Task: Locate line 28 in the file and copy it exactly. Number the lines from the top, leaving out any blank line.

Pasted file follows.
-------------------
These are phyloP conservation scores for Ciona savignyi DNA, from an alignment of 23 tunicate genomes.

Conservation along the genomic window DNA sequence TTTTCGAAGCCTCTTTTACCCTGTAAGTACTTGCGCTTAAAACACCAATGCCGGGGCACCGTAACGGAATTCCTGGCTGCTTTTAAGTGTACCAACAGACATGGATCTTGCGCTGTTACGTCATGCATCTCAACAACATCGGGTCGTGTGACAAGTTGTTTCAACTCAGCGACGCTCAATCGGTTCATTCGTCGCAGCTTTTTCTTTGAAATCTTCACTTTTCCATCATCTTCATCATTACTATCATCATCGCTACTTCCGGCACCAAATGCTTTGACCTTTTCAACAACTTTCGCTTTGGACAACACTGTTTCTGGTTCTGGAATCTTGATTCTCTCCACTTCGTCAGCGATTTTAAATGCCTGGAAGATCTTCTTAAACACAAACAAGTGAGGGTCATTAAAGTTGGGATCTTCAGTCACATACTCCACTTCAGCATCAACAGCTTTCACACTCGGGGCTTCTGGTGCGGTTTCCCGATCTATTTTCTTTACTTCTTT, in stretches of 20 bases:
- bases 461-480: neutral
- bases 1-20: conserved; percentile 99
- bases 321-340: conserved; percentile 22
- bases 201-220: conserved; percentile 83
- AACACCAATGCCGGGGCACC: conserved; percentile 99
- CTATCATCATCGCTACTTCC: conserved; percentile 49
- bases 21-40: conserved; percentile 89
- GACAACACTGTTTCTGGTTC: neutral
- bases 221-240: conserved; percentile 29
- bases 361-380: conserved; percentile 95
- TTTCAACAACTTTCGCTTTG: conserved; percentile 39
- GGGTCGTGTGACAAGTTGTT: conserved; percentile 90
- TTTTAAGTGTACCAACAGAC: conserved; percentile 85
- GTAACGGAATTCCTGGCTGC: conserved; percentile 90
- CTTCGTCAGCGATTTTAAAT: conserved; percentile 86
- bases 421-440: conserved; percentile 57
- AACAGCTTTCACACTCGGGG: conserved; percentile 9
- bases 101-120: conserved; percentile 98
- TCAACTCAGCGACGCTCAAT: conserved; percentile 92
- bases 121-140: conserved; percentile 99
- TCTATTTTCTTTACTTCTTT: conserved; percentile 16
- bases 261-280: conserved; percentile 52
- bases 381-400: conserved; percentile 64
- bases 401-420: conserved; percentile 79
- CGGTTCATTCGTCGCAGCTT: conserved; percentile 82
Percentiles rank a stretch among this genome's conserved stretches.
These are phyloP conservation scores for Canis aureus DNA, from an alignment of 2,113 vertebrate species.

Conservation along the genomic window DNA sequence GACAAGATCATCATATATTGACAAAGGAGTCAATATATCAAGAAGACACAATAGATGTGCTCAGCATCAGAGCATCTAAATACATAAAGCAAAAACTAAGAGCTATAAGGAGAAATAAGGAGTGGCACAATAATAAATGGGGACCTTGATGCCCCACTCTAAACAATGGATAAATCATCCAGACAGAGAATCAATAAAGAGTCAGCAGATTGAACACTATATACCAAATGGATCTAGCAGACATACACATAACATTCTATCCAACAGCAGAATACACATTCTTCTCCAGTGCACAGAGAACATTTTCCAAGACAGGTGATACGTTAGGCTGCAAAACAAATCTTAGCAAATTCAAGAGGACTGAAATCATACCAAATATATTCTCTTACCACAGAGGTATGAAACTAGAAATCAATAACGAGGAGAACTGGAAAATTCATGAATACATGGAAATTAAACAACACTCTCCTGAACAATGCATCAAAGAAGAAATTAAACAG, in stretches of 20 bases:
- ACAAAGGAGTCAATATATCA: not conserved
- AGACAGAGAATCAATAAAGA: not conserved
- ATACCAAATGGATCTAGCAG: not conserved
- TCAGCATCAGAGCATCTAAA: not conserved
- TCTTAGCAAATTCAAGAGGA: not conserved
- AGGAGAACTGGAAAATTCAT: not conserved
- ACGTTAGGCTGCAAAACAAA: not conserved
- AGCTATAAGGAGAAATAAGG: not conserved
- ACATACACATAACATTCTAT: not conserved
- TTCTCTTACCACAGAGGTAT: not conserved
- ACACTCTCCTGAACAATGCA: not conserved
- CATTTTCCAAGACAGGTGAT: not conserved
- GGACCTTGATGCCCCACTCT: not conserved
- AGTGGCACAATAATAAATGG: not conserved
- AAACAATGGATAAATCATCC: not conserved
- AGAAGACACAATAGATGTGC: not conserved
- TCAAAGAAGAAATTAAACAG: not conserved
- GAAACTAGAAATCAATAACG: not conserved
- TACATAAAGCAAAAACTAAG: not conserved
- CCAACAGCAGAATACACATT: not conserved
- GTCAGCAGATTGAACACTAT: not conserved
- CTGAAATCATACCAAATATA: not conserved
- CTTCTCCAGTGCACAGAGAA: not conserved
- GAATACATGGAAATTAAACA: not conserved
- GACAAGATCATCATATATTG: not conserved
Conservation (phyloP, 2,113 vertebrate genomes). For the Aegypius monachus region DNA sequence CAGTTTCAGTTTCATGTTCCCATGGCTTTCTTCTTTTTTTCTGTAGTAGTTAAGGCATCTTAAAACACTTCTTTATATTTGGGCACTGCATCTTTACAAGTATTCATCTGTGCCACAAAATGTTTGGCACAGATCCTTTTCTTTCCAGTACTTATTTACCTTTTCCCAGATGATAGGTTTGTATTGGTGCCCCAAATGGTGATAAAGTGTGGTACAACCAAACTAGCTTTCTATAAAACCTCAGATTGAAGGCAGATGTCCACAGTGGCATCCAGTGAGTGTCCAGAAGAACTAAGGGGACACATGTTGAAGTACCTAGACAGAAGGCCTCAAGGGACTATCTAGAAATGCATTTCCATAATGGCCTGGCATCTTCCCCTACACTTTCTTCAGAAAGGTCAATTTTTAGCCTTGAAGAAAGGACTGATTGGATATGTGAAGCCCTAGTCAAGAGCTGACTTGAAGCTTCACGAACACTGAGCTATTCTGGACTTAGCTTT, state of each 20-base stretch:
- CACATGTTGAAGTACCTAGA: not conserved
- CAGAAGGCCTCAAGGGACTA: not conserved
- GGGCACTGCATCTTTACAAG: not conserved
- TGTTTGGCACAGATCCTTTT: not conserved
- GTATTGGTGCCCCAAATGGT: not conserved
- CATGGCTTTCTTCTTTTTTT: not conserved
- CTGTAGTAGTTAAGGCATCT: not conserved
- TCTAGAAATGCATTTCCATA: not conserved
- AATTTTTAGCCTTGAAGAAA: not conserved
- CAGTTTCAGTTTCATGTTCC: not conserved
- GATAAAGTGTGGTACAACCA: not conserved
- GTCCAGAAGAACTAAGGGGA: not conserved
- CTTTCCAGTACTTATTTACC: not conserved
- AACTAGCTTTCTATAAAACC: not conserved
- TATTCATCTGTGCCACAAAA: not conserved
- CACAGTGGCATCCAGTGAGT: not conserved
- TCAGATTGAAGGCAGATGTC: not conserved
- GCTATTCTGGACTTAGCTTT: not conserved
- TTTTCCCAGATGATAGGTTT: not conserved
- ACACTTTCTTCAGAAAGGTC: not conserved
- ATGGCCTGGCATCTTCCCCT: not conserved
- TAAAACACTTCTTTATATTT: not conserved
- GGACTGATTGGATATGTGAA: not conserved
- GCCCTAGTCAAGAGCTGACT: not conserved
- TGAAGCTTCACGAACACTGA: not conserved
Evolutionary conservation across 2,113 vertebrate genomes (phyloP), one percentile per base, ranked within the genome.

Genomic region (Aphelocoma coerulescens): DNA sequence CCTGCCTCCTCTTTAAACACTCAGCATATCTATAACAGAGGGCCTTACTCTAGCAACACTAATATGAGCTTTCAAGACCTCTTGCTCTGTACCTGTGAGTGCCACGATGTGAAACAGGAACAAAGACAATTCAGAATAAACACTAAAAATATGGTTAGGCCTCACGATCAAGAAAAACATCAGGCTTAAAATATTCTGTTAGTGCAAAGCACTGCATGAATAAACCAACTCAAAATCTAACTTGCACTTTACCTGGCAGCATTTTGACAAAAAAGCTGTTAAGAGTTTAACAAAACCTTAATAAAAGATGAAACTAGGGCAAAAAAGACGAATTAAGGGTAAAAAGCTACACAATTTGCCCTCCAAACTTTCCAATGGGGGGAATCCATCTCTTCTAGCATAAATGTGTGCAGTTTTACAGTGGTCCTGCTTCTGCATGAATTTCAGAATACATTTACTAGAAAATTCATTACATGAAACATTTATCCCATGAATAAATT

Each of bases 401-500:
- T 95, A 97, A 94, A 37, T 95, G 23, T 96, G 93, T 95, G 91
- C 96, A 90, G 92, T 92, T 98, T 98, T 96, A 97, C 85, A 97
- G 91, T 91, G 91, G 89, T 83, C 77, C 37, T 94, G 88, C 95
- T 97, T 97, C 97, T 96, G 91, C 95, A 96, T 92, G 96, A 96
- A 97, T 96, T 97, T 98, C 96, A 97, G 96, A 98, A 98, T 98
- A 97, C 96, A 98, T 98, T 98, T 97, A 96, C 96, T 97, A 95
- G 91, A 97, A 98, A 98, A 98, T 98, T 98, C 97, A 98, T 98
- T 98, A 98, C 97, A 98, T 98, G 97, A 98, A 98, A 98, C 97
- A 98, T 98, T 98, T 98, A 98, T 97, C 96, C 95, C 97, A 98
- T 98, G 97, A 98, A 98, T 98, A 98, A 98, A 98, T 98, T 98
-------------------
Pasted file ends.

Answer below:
Percentiles rank a stretch among this genome's conserved stretches.